Celandine: All You Need to Know

If you’re a lawn owner, then you know how crucial it is to maintain a healthy and beautiful lawn. However, there are always unexpected problems that pop up, and one of the most common is the presence of Celandine. In this article, we’ll be discussing everything you need to know about Celandine, including where it’s found, its appearance, and whether it’s poisonous or not.

What is Celandine?

Lesser celandine (Ficaria verna subsp. verna) is a cheerful sight in spring with its shiny, buttercup yellow flowers and a good source of early pollen and nectar for pollinating insects. Although it is not a competitive weed, its persistent root tubers can make it unwelcome in some gardens where control options are limited.

This plant usually appears above ground in late February but is really evident from March through to May. Lesser celandine is a low-growing plant, rarely reaching more than 5cm (2in) in height.

It has glossy, heart-shaped leaves and bears shiny, bright-yellow flowers in March or April.

Where is Celandine found?

Celandine thrives in moist soils and can be found in many different habitats, including fields, forests, and along roadsides. It can also be found in lawns, where it can become a problem.

What does Celandine look like?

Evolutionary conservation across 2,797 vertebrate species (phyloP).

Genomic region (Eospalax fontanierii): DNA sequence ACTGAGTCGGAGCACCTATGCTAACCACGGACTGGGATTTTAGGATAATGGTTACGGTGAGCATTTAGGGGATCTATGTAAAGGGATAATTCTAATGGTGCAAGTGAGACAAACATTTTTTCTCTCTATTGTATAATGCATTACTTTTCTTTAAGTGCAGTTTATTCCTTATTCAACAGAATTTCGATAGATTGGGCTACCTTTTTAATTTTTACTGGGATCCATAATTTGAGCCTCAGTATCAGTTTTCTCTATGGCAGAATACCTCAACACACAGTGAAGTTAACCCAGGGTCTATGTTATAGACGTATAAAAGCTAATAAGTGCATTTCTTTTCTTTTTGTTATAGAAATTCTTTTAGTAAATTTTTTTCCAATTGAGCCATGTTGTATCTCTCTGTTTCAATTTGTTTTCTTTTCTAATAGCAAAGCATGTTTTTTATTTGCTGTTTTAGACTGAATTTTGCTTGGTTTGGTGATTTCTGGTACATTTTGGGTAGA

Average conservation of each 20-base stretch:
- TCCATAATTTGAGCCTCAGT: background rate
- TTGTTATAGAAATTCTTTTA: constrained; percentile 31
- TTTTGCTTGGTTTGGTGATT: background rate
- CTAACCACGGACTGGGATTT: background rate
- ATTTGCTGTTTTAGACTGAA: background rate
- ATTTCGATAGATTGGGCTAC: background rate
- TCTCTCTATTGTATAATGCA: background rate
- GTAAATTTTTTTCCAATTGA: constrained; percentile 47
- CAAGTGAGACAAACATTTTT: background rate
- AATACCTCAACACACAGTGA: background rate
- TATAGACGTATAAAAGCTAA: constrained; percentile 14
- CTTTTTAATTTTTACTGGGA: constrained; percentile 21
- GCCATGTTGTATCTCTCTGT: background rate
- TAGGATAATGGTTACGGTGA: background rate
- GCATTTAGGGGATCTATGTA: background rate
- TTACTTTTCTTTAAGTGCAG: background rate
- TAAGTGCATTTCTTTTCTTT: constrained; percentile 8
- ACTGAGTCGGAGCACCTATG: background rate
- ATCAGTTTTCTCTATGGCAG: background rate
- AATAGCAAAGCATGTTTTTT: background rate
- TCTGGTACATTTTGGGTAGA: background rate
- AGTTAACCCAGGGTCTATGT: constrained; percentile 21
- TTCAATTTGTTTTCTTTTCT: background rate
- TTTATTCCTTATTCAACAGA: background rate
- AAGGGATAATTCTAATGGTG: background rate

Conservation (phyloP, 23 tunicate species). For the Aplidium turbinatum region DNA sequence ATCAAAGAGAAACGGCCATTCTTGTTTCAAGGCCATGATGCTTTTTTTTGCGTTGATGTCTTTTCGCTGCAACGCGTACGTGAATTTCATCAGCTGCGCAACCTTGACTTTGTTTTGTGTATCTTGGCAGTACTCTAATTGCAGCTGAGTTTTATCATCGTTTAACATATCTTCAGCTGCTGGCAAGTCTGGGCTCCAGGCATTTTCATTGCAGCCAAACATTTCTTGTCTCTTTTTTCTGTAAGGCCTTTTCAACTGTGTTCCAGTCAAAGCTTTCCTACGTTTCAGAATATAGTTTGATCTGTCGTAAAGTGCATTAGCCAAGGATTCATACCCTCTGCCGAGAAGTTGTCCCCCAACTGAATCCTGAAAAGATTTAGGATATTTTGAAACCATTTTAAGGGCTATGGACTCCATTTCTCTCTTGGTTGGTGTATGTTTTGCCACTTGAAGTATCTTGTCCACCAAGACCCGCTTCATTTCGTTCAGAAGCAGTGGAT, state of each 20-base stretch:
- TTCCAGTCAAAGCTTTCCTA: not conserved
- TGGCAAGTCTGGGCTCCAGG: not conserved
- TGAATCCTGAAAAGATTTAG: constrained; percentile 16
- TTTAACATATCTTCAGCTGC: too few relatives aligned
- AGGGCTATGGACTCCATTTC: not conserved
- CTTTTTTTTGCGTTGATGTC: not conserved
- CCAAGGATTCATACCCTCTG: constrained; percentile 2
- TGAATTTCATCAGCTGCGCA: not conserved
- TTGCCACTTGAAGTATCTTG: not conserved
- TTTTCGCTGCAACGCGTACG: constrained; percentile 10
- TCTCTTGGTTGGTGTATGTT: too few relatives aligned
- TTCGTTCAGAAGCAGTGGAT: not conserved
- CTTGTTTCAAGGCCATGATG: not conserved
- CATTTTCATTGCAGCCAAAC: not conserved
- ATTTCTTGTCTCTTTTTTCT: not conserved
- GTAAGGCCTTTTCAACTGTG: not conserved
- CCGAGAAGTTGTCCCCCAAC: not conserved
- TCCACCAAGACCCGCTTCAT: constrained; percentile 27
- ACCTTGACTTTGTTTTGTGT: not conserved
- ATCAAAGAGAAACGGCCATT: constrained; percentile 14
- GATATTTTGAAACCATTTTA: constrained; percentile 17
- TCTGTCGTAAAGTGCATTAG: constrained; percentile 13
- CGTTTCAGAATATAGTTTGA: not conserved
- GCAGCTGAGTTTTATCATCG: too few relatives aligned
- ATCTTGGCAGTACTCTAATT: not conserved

Celandine has distinctive characteristics that make it easy to identify. The plant has deeply lobed leaves that are light green in colour and have a waxy texture. It also has a thick stem that exudes an orange-yellow sap when broken. The flowers of the Celandine plant are bright yellow and have four petals.

Is Celandine poisonous?

While Celandine is not deadly, it can be toxic if ingested. The sap of the plant contains a substance called berberine, which can cause skin irritation and is poisonous when ingested in large quantities. Therefore advisable to wear gloves when handling the plant and to keep children and pets away from it.

How to get rid of Celandine?

Celandine can be difficult to get rid of, so it is best to see it as part of the cycle of your lawn. But if you do want to get rid of it, you will likely have to dig it out. Herbicides are not effective due to the waxy nature of the leaves.

One method that could be effective is to dig up the entire plant, including the roots. This can be challenging, as it grows from root tubers and spreads mainly by little bulbils which spread relatively quickly.

How to prevent Celandine?

Preventing Celandine from growing on your lawn is the best course of action. Maintaining a healthy lawn by regularly mowing, watering, and fertilising can help prevent the plant from growing by out competing it.


In conclusion, Celandine is a difficult weed to deal with but it only remains for around 8 weeks from March to May. Mowing the leaves and flowers off will partially control it in a lawn, but the only real way to get rid of it for good is to dig it out. By following the methods outlined in this article, you can maintain a healthy and beautiful lawn, free from Celandine and other invasive plants.

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